knock-out roe bushes. - Knowledgebase Question

san antonio, Te
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Question by hectormorale
June 30, 2010
some of my knock rosebushes are not doing well. have dryness on the tips of the leaves, not blooming a great deal, they get at least 5 hrs of sun, water regularly, fertilize with rose fertilizer. what am i doing wrong. some leaves even have a white powder. I though these roses were resistant to Texas bugs. help!

Answer from NGA
June 30, 2010
Powdery mildew appears as a whitish/greyish powder on foliage. It overwinters on living plants, and can be difficult to eradicate. There are some things you can do to minimize its effects.
Powdery mildew is unique among plant diseases in that it doesn't require a wet leaf surface to spread. It can thus thrive during hot, dry weather. The first line of defense is to grow resistant varieties.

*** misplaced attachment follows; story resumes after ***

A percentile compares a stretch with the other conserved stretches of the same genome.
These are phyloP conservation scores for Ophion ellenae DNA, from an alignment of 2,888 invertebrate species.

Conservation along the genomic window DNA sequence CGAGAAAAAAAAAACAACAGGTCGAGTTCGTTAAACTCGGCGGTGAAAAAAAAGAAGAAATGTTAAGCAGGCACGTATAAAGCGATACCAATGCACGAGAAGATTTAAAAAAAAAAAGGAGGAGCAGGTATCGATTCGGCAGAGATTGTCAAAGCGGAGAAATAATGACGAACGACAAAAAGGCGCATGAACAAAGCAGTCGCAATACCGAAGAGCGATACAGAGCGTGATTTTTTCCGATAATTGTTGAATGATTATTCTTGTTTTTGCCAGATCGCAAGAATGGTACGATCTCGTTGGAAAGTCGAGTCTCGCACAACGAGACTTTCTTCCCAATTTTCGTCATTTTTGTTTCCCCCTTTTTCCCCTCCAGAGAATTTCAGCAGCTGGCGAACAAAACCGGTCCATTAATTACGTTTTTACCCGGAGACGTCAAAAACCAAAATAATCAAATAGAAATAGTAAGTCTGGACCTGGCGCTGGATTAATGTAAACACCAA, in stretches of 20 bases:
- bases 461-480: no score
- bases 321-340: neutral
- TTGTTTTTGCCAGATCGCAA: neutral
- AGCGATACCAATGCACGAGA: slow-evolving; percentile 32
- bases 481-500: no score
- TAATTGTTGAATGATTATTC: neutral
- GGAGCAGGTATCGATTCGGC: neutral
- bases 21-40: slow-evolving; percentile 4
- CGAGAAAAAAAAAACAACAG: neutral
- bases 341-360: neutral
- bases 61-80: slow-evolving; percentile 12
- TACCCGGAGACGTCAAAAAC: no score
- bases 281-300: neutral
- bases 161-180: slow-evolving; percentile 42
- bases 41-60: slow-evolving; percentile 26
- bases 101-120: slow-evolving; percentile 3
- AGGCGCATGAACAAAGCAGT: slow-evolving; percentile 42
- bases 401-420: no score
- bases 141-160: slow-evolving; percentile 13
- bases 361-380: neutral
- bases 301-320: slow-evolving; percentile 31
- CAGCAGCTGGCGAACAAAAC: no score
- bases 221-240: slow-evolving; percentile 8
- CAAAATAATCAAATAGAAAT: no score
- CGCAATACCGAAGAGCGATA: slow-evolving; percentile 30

Here are some general rules for helping control fungal diseases. Start by making sure that your plants are getting enough direct sunlight. Eight to ten hours a day is generally the minimum for plants that flower or bear fruit. Roses bloom best with full sun exposures, so 5 hours a day may be contributing to both the powdery mildew and lack of blooms.
You'll also want to make sure that there's enough room between plants for air to circulate freely. Overcrowding not only makes plants more susceptible to diseases, if leaves touch other plants, those diseases can easily be spread.
The general advice to inhibit the spread of fungal diseases is to avoid wetting leaf surfaces. In the case of powdery mildew, you can actually inhibit infection with periodic strong sprays of water (not so strong as to damage the
plant.) After the new growth of affected plants reaches about six inches long and UNTIL THE TEMPERATURE REACHES 90 degrees F, you may apply dusting sulfur to foliage every 14 days. If necessary apply fungicide. Fungicide works much better as a preventative measure, before the powdery mildew becomes a problem.

Brown tips may be a sign of salt burn or fertilizer burn. Salt burn shows up as yellowing, browning along leaf edges, and leaf drop. Deep watering?or leaching?prevents this by flushing the salts past the root zone. Always water slowly, deeply and as infrequently as possible. Be careful not to overfertilize in summer, which can burn roots. Follow package instructions exactly. I hope this info helps.

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